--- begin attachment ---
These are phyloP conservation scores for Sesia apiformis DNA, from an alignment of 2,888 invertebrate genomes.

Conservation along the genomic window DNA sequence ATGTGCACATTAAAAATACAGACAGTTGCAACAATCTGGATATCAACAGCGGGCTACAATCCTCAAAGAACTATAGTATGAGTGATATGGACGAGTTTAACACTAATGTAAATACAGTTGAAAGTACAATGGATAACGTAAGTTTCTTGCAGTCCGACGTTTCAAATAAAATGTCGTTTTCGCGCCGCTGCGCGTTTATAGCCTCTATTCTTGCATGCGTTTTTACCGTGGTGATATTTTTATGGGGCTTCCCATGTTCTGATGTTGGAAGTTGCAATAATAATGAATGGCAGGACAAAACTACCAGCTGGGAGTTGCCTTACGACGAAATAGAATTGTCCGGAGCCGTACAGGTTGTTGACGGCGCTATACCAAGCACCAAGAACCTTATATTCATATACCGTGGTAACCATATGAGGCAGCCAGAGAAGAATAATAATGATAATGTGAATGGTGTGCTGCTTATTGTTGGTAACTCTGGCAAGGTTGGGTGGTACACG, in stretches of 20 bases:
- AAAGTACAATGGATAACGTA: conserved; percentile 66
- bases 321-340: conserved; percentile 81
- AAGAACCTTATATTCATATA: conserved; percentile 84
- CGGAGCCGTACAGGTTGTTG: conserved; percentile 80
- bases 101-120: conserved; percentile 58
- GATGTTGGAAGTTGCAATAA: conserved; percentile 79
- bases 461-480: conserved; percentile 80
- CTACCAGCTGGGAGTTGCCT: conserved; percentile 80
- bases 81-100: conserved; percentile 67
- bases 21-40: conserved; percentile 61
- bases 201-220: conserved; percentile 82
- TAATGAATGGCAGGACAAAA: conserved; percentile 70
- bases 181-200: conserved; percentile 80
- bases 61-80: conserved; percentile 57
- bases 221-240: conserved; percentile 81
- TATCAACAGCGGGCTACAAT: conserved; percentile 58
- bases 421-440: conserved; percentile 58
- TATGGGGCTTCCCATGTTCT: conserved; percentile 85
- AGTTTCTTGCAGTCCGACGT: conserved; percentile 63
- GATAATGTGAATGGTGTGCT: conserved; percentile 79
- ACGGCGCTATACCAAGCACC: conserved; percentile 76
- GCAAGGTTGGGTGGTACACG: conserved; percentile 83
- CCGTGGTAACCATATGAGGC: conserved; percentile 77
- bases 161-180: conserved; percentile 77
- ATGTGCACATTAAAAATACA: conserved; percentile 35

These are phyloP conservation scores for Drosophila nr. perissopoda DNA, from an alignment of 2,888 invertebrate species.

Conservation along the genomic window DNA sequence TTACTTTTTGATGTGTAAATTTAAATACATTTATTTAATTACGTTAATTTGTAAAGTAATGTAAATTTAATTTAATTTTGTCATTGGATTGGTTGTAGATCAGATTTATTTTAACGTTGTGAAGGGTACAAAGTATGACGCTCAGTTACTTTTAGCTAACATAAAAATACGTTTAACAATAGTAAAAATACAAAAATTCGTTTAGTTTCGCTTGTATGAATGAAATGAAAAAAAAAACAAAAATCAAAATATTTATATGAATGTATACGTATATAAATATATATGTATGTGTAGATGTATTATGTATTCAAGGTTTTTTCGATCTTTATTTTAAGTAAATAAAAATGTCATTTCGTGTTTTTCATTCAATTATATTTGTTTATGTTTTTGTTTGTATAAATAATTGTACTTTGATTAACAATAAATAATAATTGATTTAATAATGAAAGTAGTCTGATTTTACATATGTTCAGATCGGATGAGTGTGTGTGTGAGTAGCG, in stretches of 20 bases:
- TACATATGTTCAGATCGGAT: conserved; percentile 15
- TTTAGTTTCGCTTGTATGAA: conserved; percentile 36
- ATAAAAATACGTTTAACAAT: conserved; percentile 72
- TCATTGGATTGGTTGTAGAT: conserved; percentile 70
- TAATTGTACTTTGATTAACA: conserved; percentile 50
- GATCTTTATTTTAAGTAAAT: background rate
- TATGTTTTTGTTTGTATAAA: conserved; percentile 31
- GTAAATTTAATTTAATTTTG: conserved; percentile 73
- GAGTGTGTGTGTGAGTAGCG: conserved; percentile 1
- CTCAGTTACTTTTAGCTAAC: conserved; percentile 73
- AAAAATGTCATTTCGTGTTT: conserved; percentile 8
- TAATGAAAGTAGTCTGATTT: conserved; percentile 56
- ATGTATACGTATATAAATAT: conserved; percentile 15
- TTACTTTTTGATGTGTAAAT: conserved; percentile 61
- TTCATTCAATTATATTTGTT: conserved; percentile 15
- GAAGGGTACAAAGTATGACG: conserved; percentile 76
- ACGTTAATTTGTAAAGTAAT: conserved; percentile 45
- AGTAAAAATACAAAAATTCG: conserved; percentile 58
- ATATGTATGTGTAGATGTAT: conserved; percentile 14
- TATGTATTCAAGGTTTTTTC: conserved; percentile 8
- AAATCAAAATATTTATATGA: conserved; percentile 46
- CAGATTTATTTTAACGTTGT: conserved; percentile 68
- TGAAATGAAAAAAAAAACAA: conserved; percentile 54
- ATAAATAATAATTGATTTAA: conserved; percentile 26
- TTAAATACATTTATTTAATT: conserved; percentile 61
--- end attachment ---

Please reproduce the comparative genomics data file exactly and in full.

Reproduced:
These are phyloP conservation scores for Sesia apiformis DNA, from an alignment of 2,888 invertebrate genomes.

Conservation along the genomic window DNA sequence ATGTGCACATTAAAAATACAGACAGTTGCAACAATCTGGATATCAACAGCGGGCTACAATCCTCAAAGAACTATAGTATGAGTGATATGGACGAGTTTAACACTAATGTAAATACAGTTGAAAGTACAATGGATAACGTAAGTTTCTTGCAGTCCGACGTTTCAAATAAAATGTCGTTTTCGCGCCGCTGCGCGTTTATAGCCTCTATTCTTGCATGCGTTTTTACCGTGGTGATATTTTTATGGGGCTTCCCATGTTCTGATGTTGGAAGTTGCAATAATAATGAATGGCAGGACAAAACTACCAGCTGGGAGTTGCCTTACGACGAAATAGAATTGTCCGGAGCCGTACAGGTTGTTGACGGCGCTATACCAAGCACCAAGAACCTTATATTCATATACCGTGGTAACCATATGAGGCAGCCAGAGAAGAATAATAATGATAATGTGAATGGTGTGCTGCTTATTGTTGGTAACTCTGGCAAGGTTGGGTGGTACACG, in stretches of 20 bases:
- AAAGTACAATGGATAACGTA: conserved; percentile 66
- bases 321-340: conserved; percentile 81
- AAGAACCTTATATTCATATA: conserved; percentile 84
- CGGAGCCGTACAGGTTGTTG: conserved; percentile 80
- bases 101-120: conserved; percentile 58
- GATGTTGGAAGTTGCAATAA: conserved; percentile 79
- bases 461-480: conserved; percentile 80
- CTACCAGCTGGGAGTTGCCT: conserved; percentile 80
- bases 81-100: conserved; percentile 67
- bases 21-40: conserved; percentile 61
- bases 201-220: conserved; percentile 82
- TAATGAATGGCAGGACAAAA: conserved; percentile 70
- bases 181-200: conserved; percentile 80
- bases 61-80: conserved; percentile 57
- bases 221-240: conserved; percentile 81
- TATCAACAGCGGGCTACAAT: conserved; percentile 58
- bases 421-440: conserved; percentile 58
- TATGGGGCTTCCCATGTTCT: conserved; percentile 85
- AGTTTCTTGCAGTCCGACGT: conserved; percentile 63
- GATAATGTGAATGGTGTGCT: conserved; percentile 79
- ACGGCGCTATACCAAGCACC: conserved; percentile 76
- GCAAGGTTGGGTGGTACACG: conserved; percentile 83
- CCGTGGTAACCATATGAGGC: conserved; percentile 77
- bases 161-180: conserved; percentile 77
- ATGTGCACATTAAAAATACA: conserved; percentile 35

These are phyloP conservation scores for Drosophila nr. perissopoda DNA, from an alignment of 2,888 invertebrate species.

Conservation along the genomic window DNA sequence TTACTTTTTGATGTGTAAATTTAAATACATTTATTTAATTACGTTAATTTGTAAAGTAATGTAAATTTAATTTAATTTTGTCATTGGATTGGTTGTAGATCAGATTTATTTTAACGTTGTGAAGGGTACAAAGTATGACGCTCAGTTACTTTTAGCTAACATAAAAATACGTTTAACAATAGTAAAAATACAAAAATTCGTTTAGTTTCGCTTGTATGAATGAAATGAAAAAAAAAACAAAAATCAAAATATTTATATGAATGTATACGTATATAAATATATATGTATGTGTAGATGTATTATGTATTCAAGGTTTTTTCGATCTTTATTTTAAGTAAATAAAAATGTCATTTCGTGTTTTTCATTCAATTATATTTGTTTATGTTTTTGTTTGTATAAATAATTGTACTTTGATTAACAATAAATAATAATTGATTTAATAATGAAAGTAGTCTGATTTTACATATGTTCAGATCGGATGAGTGTGTGTGTGAGTAGCG, in stretches of 20 bases:
- TACATATGTTCAGATCGGAT: conserved; percentile 15
- TTTAGTTTCGCTTGTATGAA: conserved; percentile 36
- ATAAAAATACGTTTAACAAT: conserved; percentile 72
- TCATTGGATTGGTTGTAGAT: conserved; percentile 70
- TAATTGTACTTTGATTAACA: conserved; percentile 50
- GATCTTTATTTTAAGTAAAT: background rate
- TATGTTTTTGTTTGTATAAA: conserved; percentile 31
- GTAAATTTAATTTAATTTTG: conserved; percentile 73
- GAGTGTGTGTGTGAGTAGCG: conserved; percentile 1
- CTCAGTTACTTTTAGCTAAC: conserved; percentile 73
- AAAAATGTCATTTCGTGTTT: conserved; percentile 8
- TAATGAAAGTAGTCTGATTT: conserved; percentile 56
- ATGTATACGTATATAAATAT: conserved; percentile 15
- TTACTTTTTGATGTGTAAAT: conserved; percentile 61
- TTCATTCAATTATATTTGTT: conserved; percentile 15
- GAAGGGTACAAAGTATGACG: conserved; percentile 76
- ACGTTAATTTGTAAAGTAAT: conserved; percentile 45
- AGTAAAAATACAAAAATTCG: conserved; percentile 58
- ATATGTATGTGTAGATGTAT: conserved; percentile 14
- TATGTATTCAAGGTTTTTTC: conserved; percentile 8
- AAATCAAAATATTTATATGA: conserved; percentile 46
- CAGATTTATTTTAACGTTGT: conserved; percentile 68
- TGAAATGAAAAAAAAAACAA: conserved; percentile 54
- ATAAATAATAATTGATTTAA: conserved; percentile 26
- TTAAATACATTTATTTAATT: conserved; percentile 61